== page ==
J of Foot and Ankle Surgery, DOI: http://dx.doi.org/10.1053/j.jfas.2015.08.002
Jason R. Miller, DPM, FACFAS, Karl W. Dunn, DPM, AACFAS dr.karldunn at gmail.com , Louis J. Ciliberti Jr., DPM, AACFAS, Rikhil D. Patel, DPM, Brock A. Swanson, DPM
Vitamin D is an essential, fat-soluble nutrient that is a key modulator of bone health. Despite the gaining popularity throughout published medical studies, no consensus has been reached regarding a serum vitamin D level that will guarantee adequate skeletal health in a patient with an increased functional demand. The purpose of the present investigation was to examine the serum concentrations of vitamin D in patients with confirmed stress fractures. A total of 124 patients were included in our retrospective cohort study. Of the 124 patients, 53 had vitamin D levels measured within 3 months of diagnosis.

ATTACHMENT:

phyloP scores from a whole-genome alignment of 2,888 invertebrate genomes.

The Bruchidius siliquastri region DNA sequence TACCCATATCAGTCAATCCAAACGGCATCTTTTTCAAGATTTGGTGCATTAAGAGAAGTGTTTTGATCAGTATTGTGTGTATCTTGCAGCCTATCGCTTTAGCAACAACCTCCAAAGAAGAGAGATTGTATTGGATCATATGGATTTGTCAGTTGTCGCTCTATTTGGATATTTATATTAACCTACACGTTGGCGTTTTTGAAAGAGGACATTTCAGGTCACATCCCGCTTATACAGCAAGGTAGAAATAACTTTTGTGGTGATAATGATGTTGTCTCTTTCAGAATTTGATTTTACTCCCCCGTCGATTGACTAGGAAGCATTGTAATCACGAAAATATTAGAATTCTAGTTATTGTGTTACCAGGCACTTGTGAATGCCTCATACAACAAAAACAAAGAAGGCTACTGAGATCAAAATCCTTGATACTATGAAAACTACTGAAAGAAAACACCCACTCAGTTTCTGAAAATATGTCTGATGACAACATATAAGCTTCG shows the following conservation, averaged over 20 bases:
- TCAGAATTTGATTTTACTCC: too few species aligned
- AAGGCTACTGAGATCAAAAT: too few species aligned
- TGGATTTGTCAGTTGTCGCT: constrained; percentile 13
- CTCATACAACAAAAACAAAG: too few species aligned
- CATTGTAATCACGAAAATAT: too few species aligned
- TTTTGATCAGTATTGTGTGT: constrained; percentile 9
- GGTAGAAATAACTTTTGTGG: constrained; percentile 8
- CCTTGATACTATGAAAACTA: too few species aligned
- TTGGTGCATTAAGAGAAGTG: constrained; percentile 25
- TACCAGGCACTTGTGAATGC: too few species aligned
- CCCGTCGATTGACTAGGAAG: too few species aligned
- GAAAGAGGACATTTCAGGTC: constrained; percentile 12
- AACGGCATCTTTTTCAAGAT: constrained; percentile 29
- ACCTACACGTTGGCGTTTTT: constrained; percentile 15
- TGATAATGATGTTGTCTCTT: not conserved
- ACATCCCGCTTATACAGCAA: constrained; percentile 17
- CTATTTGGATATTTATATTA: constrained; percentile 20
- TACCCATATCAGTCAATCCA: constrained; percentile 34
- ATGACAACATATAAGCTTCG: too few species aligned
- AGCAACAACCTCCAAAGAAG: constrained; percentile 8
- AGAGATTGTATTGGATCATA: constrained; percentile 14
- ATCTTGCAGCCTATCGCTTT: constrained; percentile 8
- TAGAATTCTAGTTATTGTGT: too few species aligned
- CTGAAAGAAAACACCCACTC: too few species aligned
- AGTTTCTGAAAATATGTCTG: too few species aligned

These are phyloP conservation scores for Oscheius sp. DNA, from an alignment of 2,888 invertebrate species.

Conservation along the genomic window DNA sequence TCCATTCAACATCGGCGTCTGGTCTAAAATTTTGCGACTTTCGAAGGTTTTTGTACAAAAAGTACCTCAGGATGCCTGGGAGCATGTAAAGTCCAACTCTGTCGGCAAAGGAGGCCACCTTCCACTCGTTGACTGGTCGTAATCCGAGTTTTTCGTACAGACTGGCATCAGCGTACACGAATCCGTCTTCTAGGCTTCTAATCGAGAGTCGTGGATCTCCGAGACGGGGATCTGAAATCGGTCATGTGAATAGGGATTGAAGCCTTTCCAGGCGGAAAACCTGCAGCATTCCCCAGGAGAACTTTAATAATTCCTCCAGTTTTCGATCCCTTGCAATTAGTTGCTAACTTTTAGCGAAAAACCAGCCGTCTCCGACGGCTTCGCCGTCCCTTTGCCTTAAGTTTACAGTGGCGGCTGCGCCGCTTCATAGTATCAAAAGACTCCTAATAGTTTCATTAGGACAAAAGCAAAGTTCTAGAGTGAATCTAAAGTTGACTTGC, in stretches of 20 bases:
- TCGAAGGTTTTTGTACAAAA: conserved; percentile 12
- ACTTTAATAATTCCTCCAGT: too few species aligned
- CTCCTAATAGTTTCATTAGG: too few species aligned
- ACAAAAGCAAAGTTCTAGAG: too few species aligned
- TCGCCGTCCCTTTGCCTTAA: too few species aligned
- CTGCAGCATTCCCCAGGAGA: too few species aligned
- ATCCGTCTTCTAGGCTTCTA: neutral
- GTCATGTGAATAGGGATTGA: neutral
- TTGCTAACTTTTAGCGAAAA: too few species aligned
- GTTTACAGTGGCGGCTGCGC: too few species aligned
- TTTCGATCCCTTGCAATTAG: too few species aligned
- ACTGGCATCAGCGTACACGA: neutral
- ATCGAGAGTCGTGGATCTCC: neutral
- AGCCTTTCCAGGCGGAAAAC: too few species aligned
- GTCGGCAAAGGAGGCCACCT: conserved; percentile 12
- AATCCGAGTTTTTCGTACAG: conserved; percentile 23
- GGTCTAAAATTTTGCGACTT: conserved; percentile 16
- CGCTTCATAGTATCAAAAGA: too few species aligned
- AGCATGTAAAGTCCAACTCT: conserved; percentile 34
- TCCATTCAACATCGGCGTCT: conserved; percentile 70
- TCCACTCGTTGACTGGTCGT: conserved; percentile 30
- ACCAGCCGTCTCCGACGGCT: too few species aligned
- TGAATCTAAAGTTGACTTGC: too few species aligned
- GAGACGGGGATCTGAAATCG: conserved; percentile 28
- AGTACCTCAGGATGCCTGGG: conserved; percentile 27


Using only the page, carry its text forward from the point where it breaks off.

An association was seen in patients with a stress fracture and vitamin D level measured, as 44 (83.02%) of the 53 patients had a serum 25-hydroxyvitamin D level <40 ng/mL. Although an association was seen at our institution in patients with stress fractures and a serum vitamin D concentration <40 ng/mL, a larger and prospective investigation is warranted to further understand the effect of vitamin D level and stress fracture prevention in an active, nonmilitary population.
- Many abstracts on fewer stress and bone fractures with vitamin D
- Army Training trying performance readiness bars with 1400 IU of Vitamin D (Dr. Matthews) – Sept 2018
- Stress fractures in basic training associated with 2.5 ng less vitamin D – meta-analysis Nov 2014
- Sports benefits from up to 50 ng of Vitamin – meta-analysis - Nov 2012
"Optimal fracture prevention occurred at 25(OH) D levels of 40 ng/mL, with identical levels important for stress fracture prevention"
- Low Vitamin D, Stress Fractures Often Go Together MedPage Today
"Healthy active adults may want to keep minimum 40 ng/mL level" comment on the same study